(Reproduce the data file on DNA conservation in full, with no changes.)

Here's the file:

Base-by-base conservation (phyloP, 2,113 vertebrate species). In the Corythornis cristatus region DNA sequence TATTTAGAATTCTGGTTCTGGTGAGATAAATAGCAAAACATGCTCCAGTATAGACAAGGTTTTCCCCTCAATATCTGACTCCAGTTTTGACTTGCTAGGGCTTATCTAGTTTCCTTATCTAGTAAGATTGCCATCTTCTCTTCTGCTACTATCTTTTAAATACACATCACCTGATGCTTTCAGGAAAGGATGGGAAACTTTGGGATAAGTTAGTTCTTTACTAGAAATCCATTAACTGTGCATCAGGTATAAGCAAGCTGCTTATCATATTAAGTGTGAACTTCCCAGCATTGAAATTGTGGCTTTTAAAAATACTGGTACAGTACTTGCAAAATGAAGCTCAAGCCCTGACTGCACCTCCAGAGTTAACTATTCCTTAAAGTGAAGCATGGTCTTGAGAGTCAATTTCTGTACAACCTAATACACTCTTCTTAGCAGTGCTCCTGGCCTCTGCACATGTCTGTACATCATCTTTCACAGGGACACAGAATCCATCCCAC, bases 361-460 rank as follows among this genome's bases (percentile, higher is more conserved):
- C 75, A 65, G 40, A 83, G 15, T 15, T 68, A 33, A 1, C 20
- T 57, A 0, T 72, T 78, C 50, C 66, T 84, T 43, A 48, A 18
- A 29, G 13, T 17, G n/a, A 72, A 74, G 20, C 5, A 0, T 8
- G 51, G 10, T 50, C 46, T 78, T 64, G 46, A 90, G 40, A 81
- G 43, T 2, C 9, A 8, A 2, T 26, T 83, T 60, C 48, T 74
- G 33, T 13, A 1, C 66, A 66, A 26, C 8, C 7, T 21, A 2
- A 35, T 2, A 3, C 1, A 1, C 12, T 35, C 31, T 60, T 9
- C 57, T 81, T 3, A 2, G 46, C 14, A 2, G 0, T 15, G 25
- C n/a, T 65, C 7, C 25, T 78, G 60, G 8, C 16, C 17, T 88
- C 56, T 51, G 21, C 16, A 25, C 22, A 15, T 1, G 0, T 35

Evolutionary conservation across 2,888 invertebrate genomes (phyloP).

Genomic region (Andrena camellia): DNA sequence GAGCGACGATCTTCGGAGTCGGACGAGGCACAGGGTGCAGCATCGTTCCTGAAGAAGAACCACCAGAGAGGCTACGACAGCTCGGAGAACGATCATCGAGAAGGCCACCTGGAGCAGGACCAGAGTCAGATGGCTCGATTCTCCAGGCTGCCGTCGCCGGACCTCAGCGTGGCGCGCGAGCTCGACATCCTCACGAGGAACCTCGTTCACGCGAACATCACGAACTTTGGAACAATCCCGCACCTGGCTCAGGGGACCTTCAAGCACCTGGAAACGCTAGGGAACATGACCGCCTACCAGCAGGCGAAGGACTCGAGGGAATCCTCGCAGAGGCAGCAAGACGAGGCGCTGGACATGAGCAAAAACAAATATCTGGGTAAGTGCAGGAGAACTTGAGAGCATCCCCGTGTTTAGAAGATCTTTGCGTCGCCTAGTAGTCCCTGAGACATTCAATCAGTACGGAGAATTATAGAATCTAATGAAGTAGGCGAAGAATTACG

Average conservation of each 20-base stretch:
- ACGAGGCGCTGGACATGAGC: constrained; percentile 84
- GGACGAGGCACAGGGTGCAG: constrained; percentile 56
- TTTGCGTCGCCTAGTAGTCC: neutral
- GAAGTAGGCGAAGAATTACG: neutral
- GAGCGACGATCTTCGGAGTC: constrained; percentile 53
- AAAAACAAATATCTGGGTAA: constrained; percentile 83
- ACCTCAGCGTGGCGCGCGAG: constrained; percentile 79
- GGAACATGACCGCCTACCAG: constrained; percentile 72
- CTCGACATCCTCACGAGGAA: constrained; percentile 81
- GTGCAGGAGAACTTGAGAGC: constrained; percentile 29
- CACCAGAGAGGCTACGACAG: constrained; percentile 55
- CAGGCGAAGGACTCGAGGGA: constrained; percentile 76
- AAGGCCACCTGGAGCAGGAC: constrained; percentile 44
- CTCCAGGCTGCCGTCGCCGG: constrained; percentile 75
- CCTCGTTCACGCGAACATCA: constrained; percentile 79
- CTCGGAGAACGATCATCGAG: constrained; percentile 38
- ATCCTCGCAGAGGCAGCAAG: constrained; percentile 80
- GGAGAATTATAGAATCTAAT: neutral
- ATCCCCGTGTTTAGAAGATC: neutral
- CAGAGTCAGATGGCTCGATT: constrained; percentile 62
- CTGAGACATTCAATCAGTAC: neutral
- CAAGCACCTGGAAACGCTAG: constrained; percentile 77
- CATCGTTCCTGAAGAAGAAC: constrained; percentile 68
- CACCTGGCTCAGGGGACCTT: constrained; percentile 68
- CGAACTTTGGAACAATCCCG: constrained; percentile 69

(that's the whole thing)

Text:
Base-by-base conservation (phyloP, 2,113 vertebrate species). In the Corythornis cristatus region DNA sequence TATTTAGAATTCTGGTTCTGGTGAGATAAATAGCAAAACATGCTCCAGTATAGACAAGGTTTTCCCCTCAATATCTGACTCCAGTTTTGACTTGCTAGGGCTTATCTAGTTTCCTTATCTAGTAAGATTGCCATCTTCTCTTCTGCTACTATCTTTTAAATACACATCACCTGATGCTTTCAGGAAAGGATGGGAAACTTTGGGATAAGTTAGTTCTTTACTAGAAATCCATTAACTGTGCATCAGGTATAAGCAAGCTGCTTATCATATTAAGTGTGAACTTCCCAGCATTGAAATTGTGGCTTTTAAAAATACTGGTACAGTACTTGCAAAATGAAGCTCAAGCCCTGACTGCACCTCCAGAGTTAACTATTCCTTAAAGTGAAGCATGGTCTTGAGAGTCAATTTCTGTACAACCTAATACACTCTTCTTAGCAGTGCTCCTGGCCTCTGCACATGTCTGTACATCATCTTTCACAGGGACACAGAATCCATCCCAC, bases 361-460 rank as follows among this genome's bases (percentile, higher is more conserved):
- C 75, A 65, G 40, A 83, G 15, T 15, T 68, A 33, A 1, C 20
- T 57, A 0, T 72, T 78, C 50, C 66, T 84, T 43, A 48, A 18
- A 29, G 13, T 17, G n/a, A 72, A 74, G 20, C 5, A 0, T 8
- G 51, G 10, T 50, C 46, T 78, T 64, G 46, A 90, G 40, A 81
- G 43, T 2, C 9, A 8, A 2, T 26, T 83, T 60, C 48, T 74
- G 33, T 13, A 1, C 66, A 66, A 26, C 8, C 7, T 21, A 2
- A 35, T 2, A 3, C 1, A 1, C 12, T 35, C 31, T 60, T 9
- C 57, T 81, T 3, A 2, G 46, C 14, A 2, G 0, T 15, G 25
- C n/a, T 65, C 7, C 25, T 78, G 60, G 8, C 16, C 17, T 88
- C 56, T 51, G 21, C 16, A 25, C 22, A 15, T 1, G 0, T 35

Evolutionary conservation across 2,888 invertebrate genomes (phyloP).

Genomic region (Andrena camellia): DNA sequence GAGCGACGATCTTCGGAGTCGGACGAGGCACAGGGTGCAGCATCGTTCCTGAAGAAGAACCACCAGAGAGGCTACGACAGCTCGGAGAACGATCATCGAGAAGGCCACCTGGAGCAGGACCAGAGTCAGATGGCTCGATTCTCCAGGCTGCCGTCGCCGGACCTCAGCGTGGCGCGCGAGCTCGACATCCTCACGAGGAACCTCGTTCACGCGAACATCACGAACTTTGGAACAATCCCGCACCTGGCTCAGGGGACCTTCAAGCACCTGGAAACGCTAGGGAACATGACCGCCTACCAGCAGGCGAAGGACTCGAGGGAATCCTCGCAGAGGCAGCAAGACGAGGCGCTGGACATGAGCAAAAACAAATATCTGGGTAAGTGCAGGAGAACTTGAGAGCATCCCCGTGTTTAGAAGATCTTTGCGTCGCCTAGTAGTCCCTGAGACATTCAATCAGTACGGAGAATTATAGAATCTAATGAAGTAGGCGAAGAATTACG

Average conservation of each 20-base stretch:
- ACGAGGCGCTGGACATGAGC: constrained; percentile 84
- GGACGAGGCACAGGGTGCAG: constrained; percentile 56
- TTTGCGTCGCCTAGTAGTCC: neutral
- GAAGTAGGCGAAGAATTACG: neutral
- GAGCGACGATCTTCGGAGTC: constrained; percentile 53
- AAAAACAAATATCTGGGTAA: constrained; percentile 83
- ACCTCAGCGTGGCGCGCGAG: constrained; percentile 79
- GGAACATGACCGCCTACCAG: constrained; percentile 72
- CTCGACATCCTCACGAGGAA: constrained; percentile 81
- GTGCAGGAGAACTTGAGAGC: constrained; percentile 29
- CACCAGAGAGGCTACGACAG: constrained; percentile 55
- CAGGCGAAGGACTCGAGGGA: constrained; percentile 76
- AAGGCCACCTGGAGCAGGAC: constrained; percentile 44
- CTCCAGGCTGCCGTCGCCGG: constrained; percentile 75
- CCTCGTTCACGCGAACATCA: constrained; percentile 79
- CTCGGAGAACGATCATCGAG: constrained; percentile 38
- ATCCTCGCAGAGGCAGCAAG: constrained; percentile 80
- GGAGAATTATAGAATCTAAT: neutral
- ATCCCCGTGTTTAGAAGATC: neutral
- CAGAGTCAGATGGCTCGATT: constrained; percentile 62
- CTGAGACATTCAATCAGTAC: neutral
- CAAGCACCTGGAAACGCTAG: constrained; percentile 77
- CATCGTTCCTGAAGAAGAAC: constrained; percentile 68
- CACCTGGCTCAGGGGACCTT: constrained; percentile 68
- CGAACTTTGGAACAATCCCG: constrained; percentile 69